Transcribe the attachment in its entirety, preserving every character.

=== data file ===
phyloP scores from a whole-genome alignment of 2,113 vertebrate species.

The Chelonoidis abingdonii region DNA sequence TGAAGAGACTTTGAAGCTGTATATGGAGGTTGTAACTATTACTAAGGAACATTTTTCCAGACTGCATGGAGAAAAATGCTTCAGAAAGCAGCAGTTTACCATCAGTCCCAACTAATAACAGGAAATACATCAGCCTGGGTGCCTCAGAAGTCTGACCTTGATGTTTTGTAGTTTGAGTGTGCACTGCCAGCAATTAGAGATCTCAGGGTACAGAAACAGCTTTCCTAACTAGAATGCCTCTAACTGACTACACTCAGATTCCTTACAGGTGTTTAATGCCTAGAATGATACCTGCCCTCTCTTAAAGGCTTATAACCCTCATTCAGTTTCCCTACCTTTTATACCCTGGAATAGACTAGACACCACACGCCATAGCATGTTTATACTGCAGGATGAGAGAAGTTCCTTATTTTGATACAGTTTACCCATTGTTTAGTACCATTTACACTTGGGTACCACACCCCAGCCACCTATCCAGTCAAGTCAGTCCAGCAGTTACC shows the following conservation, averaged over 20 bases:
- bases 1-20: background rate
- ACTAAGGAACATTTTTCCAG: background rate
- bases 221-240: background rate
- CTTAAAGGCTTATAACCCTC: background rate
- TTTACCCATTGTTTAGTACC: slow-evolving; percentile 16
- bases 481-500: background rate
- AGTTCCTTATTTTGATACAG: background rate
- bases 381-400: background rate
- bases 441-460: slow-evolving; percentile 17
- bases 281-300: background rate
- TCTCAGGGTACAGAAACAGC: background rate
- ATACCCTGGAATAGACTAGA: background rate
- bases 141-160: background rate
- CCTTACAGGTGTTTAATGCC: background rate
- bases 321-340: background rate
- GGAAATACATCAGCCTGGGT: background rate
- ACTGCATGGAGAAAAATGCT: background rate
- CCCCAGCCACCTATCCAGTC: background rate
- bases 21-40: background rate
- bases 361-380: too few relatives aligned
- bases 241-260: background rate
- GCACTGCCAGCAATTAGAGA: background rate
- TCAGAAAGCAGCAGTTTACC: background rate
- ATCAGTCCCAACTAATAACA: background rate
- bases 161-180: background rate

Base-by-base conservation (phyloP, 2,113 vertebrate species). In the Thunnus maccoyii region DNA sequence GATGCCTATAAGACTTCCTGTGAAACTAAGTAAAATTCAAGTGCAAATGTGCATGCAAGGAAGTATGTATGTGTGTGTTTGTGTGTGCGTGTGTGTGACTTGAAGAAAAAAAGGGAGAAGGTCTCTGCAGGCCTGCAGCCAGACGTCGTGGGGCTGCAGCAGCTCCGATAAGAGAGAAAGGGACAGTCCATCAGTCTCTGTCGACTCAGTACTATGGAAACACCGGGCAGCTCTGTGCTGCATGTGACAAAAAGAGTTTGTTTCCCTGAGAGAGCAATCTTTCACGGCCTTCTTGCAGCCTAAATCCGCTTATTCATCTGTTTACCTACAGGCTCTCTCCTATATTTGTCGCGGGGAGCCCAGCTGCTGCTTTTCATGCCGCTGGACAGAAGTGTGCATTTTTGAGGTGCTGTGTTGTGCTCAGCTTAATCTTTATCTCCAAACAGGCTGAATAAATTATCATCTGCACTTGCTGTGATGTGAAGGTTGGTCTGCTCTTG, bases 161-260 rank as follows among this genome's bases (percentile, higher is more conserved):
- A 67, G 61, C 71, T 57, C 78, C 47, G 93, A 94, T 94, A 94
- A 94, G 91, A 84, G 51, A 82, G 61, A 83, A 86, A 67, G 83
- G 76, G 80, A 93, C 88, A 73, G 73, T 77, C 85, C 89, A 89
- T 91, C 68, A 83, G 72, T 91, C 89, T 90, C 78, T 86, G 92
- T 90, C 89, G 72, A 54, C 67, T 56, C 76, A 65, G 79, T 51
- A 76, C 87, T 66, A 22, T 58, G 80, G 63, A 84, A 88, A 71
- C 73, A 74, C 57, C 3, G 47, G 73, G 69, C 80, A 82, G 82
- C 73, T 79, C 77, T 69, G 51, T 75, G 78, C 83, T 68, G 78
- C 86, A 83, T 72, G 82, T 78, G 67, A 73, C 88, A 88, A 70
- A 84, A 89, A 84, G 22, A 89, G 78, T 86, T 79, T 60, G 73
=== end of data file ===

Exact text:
phyloP scores from a whole-genome alignment of 2,113 vertebrate species.

The Chelonoidis abingdonii region DNA sequence TGAAGAGACTTTGAAGCTGTATATGGAGGTTGTAACTATTACTAAGGAACATTTTTCCAGACTGCATGGAGAAAAATGCTTCAGAAAGCAGCAGTTTACCATCAGTCCCAACTAATAACAGGAAATACATCAGCCTGGGTGCCTCAGAAGTCTGACCTTGATGTTTTGTAGTTTGAGTGTGCACTGCCAGCAATTAGAGATCTCAGGGTACAGAAACAGCTTTCCTAACTAGAATGCCTCTAACTGACTACACTCAGATTCCTTACAGGTGTTTAATGCCTAGAATGATACCTGCCCTCTCTTAAAGGCTTATAACCCTCATTCAGTTTCCCTACCTTTTATACCCTGGAATAGACTAGACACCACACGCCATAGCATGTTTATACTGCAGGATGAGAGAAGTTCCTTATTTTGATACAGTTTACCCATTGTTTAGTACCATTTACACTTGGGTACCACACCCCAGCCACCTATCCAGTCAAGTCAGTCCAGCAGTTACC shows the following conservation, averaged over 20 bases:
- bases 1-20: background rate
- ACTAAGGAACATTTTTCCAG: background rate
- bases 221-240: background rate
- CTTAAAGGCTTATAACCCTC: background rate
- TTTACCCATTGTTTAGTACC: slow-evolving; percentile 16
- bases 481-500: background rate
- AGTTCCTTATTTTGATACAG: background rate
- bases 381-400: background rate
- bases 441-460: slow-evolving; percentile 17
- bases 281-300: background rate
- TCTCAGGGTACAGAAACAGC: background rate
- ATACCCTGGAATAGACTAGA: background rate
- bases 141-160: background rate
- CCTTACAGGTGTTTAATGCC: background rate
- bases 321-340: background rate
- GGAAATACATCAGCCTGGGT: background rate
- ACTGCATGGAGAAAAATGCT: background rate
- CCCCAGCCACCTATCCAGTC: background rate
- bases 21-40: background rate
- bases 361-380: too few relatives aligned
- bases 241-260: background rate
- GCACTGCCAGCAATTAGAGA: background rate
- TCAGAAAGCAGCAGTTTACC: background rate
- ATCAGTCCCAACTAATAACA: background rate
- bases 161-180: background rate

Base-by-base conservation (phyloP, 2,113 vertebrate species). In the Thunnus maccoyii region DNA sequence GATGCCTATAAGACTTCCTGTGAAACTAAGTAAAATTCAAGTGCAAATGTGCATGCAAGGAAGTATGTATGTGTGTGTTTGTGTGTGCGTGTGTGTGACTTGAAGAAAAAAAGGGAGAAGGTCTCTGCAGGCCTGCAGCCAGACGTCGTGGGGCTGCAGCAGCTCCGATAAGAGAGAAAGGGACAGTCCATCAGTCTCTGTCGACTCAGTACTATGGAAACACCGGGCAGCTCTGTGCTGCATGTGACAAAAAGAGTTTGTTTCCCTGAGAGAGCAATCTTTCACGGCCTTCTTGCAGCCTAAATCCGCTTATTCATCTGTTTACCTACAGGCTCTCTCCTATATTTGTCGCGGGGAGCCCAGCTGCTGCTTTTCATGCCGCTGGACAGAAGTGTGCATTTTTGAGGTGCTGTGTTGTGCTCAGCTTAATCTTTATCTCCAAACAGGCTGAATAAATTATCATCTGCACTTGCTGTGATGTGAAGGTTGGTCTGCTCTTG, bases 161-260 rank as follows among this genome's bases (percentile, higher is more conserved):
- A 67, G 61, C 71, T 57, C 78, C 47, G 93, A 94, T 94, A 94
- A 94, G 91, A 84, G 51, A 82, G 61, A 83, A 86, A 67, G 83
- G 76, G 80, A 93, C 88, A 73, G 73, T 77, C 85, C 89, A 89
- T 91, C 68, A 83, G 72, T 91, C 89, T 90, C 78, T 86, G 92
- T 90, C 89, G 72, A 54, C 67, T 56, C 76, A 65, G 79, T 51
- A 76, C 87, T 66, A 22, T 58, G 80, G 63, A 84, A 88, A 71
- C 73, A 74, C 57, C 3, G 47, G 73, G 69, C 80, A 82, G 82
- C 73, T 79, C 77, T 69, G 51, T 75, G 78, C 83, T 68, G 78
- C 86, A 83, T 72, G 82, T 78, G 67, A 73, C 88, A 88, A 70
- A 84, A 89, A 84, G 22, A 89, G 78, T 86, T 79, T 60, G 73